Diet and weight issues

Issues affecting the ability to eat are quite common among cancer survivors. This can include swallowing difficulties and concerns with weight. The side effects of cancer treatment can make eating and drinking difficult. This can take away the enjoyment of mealtimes.

Not eating enough means inadequate nourishment. This can lead to low muscle strength, weakened immune system and fatigue. We can help you manage these symptoms and have a nourishing diet. This will lead to a better quality of life. 

Some people have issues with excess weight gain after cancer treatment. Having a healthy weight in survivorship is important. It helps you keep better health and quality of life. 

Information for cancer survivors and their carers 

  • CanEAT Pathway, a guide to the best cancer nutrition for people with cancer, carers, and health professionals, Peter MacCallum Cancer Centre.  

  • Xerostomia (dry mouth) and oral mucositis (sore gums) fact sheets (PDF), Peter MacCallum Cancer Centre, Dental Oncology 

  •  ‘How do I do that again?’ videos on administering feeds and medications via a nasogastric (NGT) feeding tube or Gastrostomy (PEG) feeding tube, and how to thicken fluids, Peter MacCallum Cancer Centre and Western and Central Melbourne Integrated Cancer Service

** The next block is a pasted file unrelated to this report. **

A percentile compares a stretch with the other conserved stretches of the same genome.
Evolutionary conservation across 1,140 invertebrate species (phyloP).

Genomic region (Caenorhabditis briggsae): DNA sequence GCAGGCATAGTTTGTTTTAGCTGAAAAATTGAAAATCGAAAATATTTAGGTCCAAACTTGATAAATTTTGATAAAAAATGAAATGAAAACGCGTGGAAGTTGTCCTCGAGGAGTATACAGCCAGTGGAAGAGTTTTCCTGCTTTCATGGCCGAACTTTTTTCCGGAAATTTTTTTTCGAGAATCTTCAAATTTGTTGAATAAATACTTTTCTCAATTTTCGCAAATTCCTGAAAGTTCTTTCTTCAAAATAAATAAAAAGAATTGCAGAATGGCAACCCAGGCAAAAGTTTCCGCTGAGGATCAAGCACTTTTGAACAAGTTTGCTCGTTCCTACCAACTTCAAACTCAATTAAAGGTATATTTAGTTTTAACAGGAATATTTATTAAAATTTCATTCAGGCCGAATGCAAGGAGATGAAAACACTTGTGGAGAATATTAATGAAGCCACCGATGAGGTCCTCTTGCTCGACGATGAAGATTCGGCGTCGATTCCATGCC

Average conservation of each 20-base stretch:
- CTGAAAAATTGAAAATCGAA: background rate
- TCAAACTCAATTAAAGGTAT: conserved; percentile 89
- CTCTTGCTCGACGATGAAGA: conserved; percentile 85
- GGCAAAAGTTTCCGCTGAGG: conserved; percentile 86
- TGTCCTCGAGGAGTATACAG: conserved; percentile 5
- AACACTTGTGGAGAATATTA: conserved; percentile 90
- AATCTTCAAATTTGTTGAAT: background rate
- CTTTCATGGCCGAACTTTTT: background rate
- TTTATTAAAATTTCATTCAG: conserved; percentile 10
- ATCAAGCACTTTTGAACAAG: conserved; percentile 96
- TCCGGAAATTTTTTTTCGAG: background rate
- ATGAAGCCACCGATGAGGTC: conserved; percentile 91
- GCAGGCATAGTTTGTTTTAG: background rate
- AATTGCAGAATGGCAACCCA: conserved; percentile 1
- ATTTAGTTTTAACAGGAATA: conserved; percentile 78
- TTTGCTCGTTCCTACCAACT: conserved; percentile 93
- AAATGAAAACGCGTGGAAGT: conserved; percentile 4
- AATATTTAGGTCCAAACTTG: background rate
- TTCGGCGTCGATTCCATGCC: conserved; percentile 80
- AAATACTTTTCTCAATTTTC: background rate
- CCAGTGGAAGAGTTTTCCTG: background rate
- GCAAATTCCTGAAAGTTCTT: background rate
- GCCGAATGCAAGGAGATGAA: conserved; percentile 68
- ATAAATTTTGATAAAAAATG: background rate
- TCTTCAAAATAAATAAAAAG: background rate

Clinical services at Peter Mac Parkville campus 

The following services are available to our Parkville patients. Please speak with your oncology team if you are being treated elsewhere. You may have different clinical service options. 

  • Nutrition and Dietetic services: Dietitians can help to find effective nutrition interventions and management strategies. These can help you manage difficulties with eating and drinking. This improves nutritional intake before, during and after cancer treatment. 

  • Speech Pathology services: The speech pathology team assess and treat a wide range of difficulties. These include difficulties with speech, swallowing and communication. 

  • Physiotherapy services: Physiotherapists and exercise physiologists can help with mobility and physical function. They can help before, during and after cancer treatment. 

  • Optimisation clinic: This multidisciplinary outpatient clinic is for cancer survivors with complex needs. Services include a dietitian, psychologist, physiotherapist, and occupational therapist. Speak to your treating team to be referred to this clinic. 

Other clinical services in the Parkville precinct  

Peter Mac is part of the Parkville precinct. This includes Royal Melbourne Hospital, Royal Women’s Hospital. Email This email address is being protected from spambots. You need JavaScript enabled to view it. if you would like to tell us of any relevant services or send feedback. Please speak with your oncology team if you are being treated elsewhere. You may have different clinical service options.